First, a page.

Not totally photo related, not just a journal. A bit of both.

Friday, June 26, 2009

New York Times advocates stealing Flickr images to decorate apartments

A New York Times writer named Sonia Zjawinski advocates stealing images from Flickr to decorate your apartment:

Through these bouts of procrastination, I’ve often found stunning photographs, so much so I’ve gotten in the habit of printing faves out and framing them. If a user offers the original resolution for download, don’t let that go to waste. Download, print, frame!

And if you’re wondering about copyright issues (after all, these aren’t my photos), the photos are being used by me for my own, private, noncommercial use. I’m not selling these things and not charging admission to my apartment, so I think I’m in the clear.

As most of you know, I post my images on Flickr, and her attitude is the reason why I don't allow access to my images in any but the default size, and limit the copying with the transparent 'spaceball.gif'. Doing that affects how my images are viewed on flickr, but what choice do I have when Sonia Zjawinski and her ilk steal..

She disgusts me to my core.

If I had a subscription to the dead tree NYT, I would cancel it because of her post.

NYT article here, and found via A Photo Editor...


Mike Wood Photography


Phronk said...

Disgusts you to your core? Really?

Maybe she shouldn't do this. Maybe it's slightly wrong. But it's not that bad. Especially if she's only taking photos from people who post them publicly, full size, and with a download button.

If you've ever downloaded a song from Napster or the like, that's many times worse. Stealing a physical object (where the victim actually loses something), many times worse than that.

Again, I'm not disagreeing that it's wrong, but to me this warrants more the mild annoyance of someone cutting in line than moral outrage.

John said...


You're obviously not an artist trying to use websites like flickr and the such to create exposure for your work.

I've invested more than $10,000 in photography equipment alone and won't even go into the hours and $ spent traveling in search of a great photo.

I don't a photograph not 10x more of a 'physical object' than a song. can you touch a song? can you print it up and hang it on a wall (as the author advocates doing)?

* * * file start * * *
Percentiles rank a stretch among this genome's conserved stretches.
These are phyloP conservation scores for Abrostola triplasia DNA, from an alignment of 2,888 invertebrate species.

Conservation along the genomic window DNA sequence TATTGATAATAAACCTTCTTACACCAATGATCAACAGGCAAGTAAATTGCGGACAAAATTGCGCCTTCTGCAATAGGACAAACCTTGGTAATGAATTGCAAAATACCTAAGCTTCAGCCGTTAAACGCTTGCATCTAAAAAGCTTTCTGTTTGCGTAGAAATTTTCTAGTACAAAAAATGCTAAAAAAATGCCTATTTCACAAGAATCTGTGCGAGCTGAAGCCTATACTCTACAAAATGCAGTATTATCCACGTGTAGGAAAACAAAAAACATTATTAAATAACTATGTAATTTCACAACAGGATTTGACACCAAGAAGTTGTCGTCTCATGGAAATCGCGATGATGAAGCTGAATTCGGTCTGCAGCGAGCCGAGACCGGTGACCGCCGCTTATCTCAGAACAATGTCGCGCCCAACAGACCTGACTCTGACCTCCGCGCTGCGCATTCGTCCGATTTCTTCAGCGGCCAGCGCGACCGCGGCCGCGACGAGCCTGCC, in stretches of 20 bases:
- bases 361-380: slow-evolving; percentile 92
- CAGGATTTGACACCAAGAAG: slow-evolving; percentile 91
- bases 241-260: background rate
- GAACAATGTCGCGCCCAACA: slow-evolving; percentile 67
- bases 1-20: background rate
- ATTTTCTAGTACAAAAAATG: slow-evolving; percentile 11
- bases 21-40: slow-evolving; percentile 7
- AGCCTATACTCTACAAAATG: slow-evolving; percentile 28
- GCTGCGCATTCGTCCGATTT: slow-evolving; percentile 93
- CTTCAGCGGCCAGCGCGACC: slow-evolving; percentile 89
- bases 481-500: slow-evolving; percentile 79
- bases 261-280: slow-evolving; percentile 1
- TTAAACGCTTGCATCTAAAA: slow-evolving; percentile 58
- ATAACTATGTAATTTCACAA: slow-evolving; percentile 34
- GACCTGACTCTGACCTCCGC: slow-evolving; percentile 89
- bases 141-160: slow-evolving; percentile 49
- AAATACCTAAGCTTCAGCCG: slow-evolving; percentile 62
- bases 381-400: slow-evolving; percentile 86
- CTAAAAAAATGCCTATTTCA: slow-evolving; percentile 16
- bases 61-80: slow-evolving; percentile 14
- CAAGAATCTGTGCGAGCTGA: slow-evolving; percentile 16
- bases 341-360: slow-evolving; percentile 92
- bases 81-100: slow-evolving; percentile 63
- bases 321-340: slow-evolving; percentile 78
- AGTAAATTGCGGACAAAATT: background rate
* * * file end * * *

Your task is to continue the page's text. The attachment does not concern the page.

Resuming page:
This is flat out stealing and advocating for others to do the same in 'the paper of record'. I and many others count on getting paid for my photos in order to eat and pay rent. Just because I post them on the web to gain exposure doesn't mean they are free for the taking. I seriously hope you understand this.

paul burd said...

I tend to agree with Phronk. In this case, the use of the images doesn't seem that different than recording your favorite TV show for later viewing. Technically, you've reproduced something that is copyrighted, but come on... does recording a TV show really hurt the copyright holder?

I often take screen shots of photographs I like. I've built a library of photos that inspire me. I don't consider it theft, as I'm not doing anything with the images except look at them when I want inspiration.

Anonymous said...

1. Stealing is not copyright infringement. (I'm glad nobody brought up Blue Beard's legacy... piracy... which has no place in this conversation.)

2. flickr's spaceball.gif does not help as much as you think.

As an aside: What difference do you see between the download I make to my browser cache and the download I make to my favourite images folder?

The difference I see is intention. I could bookmark the page or image just as well but that would require me to be online to view the photograph.

3. What do you feel is permitted under the fair dealing exception? (Copyright Act s. 29)

4. Best practice I've come across is, by the way, very nearly what you're doing. Get rid of the large-ish images to which the inset photographs link from your blog and you'll be all set. Your wonderful photographs will be viewable and useful to others only on a screen--which is exactly how your blog is viewed.